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A General Aviation Pilot’s Guide to Airframe IcingNovember 16 — With the winter flying season already enveloping many parts of the northern United States, pilots need to know how to identify and avoid flying in icing conditions. Ice can form on lift surfaces quickly, often in just a few minutes — the time it takes to climb or descend a few thousand feet through a cloud layer. The effects are cumulative, and it doesn’t take much to severely reduce performance. A thorough understanding of the weather factors that can lead to icing conditions is critical to safe winter operations. See “Ice Belongs in Drinks” on page 9 in the November/December 2009 issue of FAA Aviation News.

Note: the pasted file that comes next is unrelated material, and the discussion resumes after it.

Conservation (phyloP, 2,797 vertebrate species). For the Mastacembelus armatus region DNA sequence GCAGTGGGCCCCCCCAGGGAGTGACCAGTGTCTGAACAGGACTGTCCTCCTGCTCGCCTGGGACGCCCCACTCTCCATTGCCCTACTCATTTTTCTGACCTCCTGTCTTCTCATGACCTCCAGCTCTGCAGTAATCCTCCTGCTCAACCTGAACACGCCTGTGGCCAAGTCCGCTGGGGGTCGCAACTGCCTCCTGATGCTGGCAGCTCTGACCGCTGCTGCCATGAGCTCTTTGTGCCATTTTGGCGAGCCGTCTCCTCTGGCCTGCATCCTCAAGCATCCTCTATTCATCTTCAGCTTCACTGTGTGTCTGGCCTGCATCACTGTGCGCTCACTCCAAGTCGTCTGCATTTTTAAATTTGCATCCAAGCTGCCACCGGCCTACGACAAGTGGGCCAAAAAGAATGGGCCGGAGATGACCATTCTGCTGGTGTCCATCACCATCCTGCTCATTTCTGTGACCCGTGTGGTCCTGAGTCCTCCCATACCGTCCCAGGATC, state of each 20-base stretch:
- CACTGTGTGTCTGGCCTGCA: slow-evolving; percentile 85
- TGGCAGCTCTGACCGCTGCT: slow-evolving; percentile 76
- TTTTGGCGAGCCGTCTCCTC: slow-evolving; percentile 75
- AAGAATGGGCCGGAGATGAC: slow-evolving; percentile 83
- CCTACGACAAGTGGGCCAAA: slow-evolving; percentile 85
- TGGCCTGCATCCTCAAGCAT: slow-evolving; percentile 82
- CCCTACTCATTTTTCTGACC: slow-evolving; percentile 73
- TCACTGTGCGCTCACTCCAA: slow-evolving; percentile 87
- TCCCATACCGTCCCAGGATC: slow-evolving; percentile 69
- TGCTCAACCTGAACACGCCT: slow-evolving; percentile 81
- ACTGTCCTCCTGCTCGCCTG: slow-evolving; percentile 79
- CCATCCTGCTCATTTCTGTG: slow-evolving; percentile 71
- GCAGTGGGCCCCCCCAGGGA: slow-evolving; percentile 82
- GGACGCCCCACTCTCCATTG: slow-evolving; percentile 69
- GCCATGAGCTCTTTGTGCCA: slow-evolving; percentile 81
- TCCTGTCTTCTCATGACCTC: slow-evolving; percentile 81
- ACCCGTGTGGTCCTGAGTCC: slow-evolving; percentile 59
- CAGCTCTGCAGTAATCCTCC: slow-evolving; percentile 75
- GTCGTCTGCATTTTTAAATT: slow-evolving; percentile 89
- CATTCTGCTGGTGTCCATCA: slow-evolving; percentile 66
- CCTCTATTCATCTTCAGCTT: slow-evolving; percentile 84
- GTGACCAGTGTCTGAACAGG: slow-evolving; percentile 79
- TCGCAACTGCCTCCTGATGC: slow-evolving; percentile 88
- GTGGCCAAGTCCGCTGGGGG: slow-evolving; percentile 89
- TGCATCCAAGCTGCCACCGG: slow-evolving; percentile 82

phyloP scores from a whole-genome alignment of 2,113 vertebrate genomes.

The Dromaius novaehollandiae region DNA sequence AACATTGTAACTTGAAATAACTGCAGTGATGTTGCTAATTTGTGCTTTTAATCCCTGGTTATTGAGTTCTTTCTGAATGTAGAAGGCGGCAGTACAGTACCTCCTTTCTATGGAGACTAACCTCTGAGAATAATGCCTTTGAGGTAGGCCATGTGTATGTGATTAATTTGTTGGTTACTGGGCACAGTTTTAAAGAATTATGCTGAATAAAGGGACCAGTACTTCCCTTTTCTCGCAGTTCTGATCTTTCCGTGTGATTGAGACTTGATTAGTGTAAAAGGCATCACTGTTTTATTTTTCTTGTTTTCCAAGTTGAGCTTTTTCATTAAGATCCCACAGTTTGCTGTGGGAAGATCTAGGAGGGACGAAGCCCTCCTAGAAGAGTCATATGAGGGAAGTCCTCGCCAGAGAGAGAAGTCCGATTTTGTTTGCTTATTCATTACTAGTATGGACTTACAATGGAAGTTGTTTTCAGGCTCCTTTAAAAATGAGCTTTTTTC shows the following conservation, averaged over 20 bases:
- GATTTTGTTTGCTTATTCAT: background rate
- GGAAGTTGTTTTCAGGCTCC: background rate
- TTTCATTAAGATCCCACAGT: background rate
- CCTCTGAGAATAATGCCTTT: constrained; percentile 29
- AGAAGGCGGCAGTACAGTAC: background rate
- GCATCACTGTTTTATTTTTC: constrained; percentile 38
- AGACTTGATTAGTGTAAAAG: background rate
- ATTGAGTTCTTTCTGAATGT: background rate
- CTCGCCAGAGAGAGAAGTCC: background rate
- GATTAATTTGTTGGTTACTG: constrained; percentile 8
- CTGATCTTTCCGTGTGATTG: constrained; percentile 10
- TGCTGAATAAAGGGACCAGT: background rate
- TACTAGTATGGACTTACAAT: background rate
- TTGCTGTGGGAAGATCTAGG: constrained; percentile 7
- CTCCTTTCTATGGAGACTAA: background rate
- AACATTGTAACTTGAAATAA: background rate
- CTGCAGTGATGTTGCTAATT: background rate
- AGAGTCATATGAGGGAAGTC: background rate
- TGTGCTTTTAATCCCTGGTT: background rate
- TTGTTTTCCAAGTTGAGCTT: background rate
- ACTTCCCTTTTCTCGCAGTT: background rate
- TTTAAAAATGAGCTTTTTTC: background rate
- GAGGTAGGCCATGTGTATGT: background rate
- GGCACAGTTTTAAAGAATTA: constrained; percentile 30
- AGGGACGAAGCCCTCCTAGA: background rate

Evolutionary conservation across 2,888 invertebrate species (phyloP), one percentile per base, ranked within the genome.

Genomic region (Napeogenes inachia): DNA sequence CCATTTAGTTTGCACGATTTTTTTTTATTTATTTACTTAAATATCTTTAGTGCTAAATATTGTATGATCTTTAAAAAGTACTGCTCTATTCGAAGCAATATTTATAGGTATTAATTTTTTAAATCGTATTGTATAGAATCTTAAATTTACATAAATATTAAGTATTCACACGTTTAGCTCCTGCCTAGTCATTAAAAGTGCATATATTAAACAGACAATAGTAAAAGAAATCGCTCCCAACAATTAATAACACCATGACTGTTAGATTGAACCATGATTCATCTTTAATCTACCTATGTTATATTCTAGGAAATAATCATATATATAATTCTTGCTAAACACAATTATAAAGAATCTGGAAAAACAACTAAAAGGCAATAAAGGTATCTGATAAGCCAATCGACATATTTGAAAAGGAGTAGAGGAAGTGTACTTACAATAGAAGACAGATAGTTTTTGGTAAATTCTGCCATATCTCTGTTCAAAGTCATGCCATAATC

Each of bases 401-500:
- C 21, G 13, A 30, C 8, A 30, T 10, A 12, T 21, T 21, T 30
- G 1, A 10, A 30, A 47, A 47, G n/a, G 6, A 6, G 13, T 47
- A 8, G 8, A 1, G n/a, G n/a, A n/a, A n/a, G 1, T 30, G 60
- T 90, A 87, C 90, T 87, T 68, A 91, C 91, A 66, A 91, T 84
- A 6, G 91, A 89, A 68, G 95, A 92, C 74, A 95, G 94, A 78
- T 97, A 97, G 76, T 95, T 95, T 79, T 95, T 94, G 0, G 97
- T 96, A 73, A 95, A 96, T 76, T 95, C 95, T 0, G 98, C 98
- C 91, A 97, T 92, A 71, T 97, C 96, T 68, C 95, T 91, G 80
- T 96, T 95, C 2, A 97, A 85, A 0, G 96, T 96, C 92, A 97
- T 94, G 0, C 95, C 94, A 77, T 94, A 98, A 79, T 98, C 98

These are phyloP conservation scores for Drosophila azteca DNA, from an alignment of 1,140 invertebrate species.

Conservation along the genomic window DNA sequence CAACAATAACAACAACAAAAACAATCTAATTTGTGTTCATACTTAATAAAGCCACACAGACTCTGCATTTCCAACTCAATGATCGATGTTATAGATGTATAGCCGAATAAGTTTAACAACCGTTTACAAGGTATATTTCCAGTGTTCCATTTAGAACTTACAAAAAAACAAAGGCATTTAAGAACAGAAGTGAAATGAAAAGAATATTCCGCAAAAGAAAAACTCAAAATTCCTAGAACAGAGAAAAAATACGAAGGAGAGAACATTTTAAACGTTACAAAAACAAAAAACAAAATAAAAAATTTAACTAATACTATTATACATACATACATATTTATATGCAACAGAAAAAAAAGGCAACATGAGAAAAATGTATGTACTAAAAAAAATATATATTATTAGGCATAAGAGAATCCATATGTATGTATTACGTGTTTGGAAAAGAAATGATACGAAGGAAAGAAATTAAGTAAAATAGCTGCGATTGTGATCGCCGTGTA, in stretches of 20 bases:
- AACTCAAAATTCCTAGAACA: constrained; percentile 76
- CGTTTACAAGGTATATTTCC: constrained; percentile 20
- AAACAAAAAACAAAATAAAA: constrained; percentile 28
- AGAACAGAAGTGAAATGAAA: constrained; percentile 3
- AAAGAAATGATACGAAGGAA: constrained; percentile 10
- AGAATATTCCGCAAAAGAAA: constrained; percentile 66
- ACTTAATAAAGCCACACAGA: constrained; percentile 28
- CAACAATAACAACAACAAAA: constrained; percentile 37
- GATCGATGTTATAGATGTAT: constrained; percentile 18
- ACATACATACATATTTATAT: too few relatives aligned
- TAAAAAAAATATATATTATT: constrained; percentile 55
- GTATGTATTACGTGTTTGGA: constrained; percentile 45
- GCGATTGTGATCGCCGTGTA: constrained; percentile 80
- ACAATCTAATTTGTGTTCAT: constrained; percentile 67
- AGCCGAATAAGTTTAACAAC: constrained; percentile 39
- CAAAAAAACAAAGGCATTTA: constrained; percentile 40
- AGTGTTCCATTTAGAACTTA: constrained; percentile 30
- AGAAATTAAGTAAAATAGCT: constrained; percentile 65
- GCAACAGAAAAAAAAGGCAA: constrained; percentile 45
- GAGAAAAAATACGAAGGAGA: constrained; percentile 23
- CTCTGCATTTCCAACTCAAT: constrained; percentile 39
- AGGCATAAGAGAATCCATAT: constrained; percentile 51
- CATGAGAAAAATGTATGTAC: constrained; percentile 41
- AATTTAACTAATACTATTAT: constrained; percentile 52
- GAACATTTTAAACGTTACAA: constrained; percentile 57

Other articles in this issue address the differing vulnerability to ice of different airplanes; the havoc ice can play with lift, weight, and drag; safety on icy or slushy runways; and the dangers of carbon monoxide poisoning during winter.

To read the issue, and to see previous issues for more safety information, go to: